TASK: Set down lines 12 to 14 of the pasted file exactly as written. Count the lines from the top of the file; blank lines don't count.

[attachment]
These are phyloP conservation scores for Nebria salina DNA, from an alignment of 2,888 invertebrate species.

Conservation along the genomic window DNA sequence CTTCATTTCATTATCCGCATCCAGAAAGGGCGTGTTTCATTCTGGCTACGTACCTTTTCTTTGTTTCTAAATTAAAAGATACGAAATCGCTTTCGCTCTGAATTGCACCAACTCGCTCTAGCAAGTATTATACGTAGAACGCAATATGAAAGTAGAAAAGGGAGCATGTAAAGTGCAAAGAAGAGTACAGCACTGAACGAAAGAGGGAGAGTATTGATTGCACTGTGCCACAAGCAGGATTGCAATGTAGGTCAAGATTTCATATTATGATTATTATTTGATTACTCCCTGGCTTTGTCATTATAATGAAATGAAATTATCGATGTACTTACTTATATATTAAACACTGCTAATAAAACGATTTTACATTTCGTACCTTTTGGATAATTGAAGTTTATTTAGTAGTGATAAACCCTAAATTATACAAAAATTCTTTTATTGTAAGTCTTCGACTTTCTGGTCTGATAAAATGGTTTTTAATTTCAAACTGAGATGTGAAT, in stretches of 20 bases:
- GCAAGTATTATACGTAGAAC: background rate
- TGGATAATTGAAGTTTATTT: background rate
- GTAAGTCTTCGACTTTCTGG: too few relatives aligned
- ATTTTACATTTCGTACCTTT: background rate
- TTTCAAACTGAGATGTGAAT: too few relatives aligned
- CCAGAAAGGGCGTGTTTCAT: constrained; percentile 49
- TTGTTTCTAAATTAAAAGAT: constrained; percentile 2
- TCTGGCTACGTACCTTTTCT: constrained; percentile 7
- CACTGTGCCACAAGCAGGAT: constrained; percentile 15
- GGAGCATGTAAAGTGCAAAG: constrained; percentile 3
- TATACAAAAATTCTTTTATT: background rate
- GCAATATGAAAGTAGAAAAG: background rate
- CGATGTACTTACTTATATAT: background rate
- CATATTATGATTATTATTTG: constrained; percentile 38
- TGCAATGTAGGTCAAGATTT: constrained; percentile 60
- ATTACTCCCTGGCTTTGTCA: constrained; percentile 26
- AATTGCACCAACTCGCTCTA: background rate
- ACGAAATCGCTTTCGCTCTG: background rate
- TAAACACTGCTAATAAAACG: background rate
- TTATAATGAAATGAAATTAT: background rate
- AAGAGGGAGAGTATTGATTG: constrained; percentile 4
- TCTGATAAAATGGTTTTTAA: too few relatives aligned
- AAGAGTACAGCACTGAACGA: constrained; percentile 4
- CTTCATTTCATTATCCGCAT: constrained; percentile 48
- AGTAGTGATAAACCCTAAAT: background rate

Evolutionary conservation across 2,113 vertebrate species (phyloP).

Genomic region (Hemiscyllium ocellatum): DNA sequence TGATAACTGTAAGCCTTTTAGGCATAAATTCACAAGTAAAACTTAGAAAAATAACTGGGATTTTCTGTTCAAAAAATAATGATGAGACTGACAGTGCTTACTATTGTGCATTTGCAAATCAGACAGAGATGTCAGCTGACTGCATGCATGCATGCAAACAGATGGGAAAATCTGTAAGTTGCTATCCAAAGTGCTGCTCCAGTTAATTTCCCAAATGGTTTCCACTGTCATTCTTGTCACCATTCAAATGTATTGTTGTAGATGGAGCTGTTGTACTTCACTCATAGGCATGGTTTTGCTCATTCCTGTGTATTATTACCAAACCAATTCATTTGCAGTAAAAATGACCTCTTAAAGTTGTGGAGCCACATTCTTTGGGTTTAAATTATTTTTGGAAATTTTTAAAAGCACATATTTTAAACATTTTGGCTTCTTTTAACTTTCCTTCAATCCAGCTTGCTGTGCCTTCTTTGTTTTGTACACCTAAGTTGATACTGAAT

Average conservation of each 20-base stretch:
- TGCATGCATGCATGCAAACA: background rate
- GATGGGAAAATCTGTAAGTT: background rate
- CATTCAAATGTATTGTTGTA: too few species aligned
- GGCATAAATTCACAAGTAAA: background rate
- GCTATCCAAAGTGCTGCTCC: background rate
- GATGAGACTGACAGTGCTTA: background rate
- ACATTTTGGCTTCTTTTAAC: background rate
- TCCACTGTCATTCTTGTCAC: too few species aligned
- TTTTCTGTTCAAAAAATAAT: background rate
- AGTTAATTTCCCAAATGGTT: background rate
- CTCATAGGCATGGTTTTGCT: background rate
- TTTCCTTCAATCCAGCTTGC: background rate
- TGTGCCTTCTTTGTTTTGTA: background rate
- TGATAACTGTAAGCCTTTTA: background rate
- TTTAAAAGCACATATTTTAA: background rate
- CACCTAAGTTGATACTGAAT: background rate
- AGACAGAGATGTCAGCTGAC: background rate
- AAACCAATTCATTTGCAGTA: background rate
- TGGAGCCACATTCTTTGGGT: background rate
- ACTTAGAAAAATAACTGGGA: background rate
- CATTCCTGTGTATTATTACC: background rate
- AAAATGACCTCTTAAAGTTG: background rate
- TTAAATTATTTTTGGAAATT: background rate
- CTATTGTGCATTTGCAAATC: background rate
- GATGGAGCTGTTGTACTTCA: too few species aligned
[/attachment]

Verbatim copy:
- GGAGCATGTAAAGTGCAAAG: constrained; percentile 3
- TATACAAAAATTCTTTTATT: background rate
- GCAATATGAAAGTAGAAAAG: background rate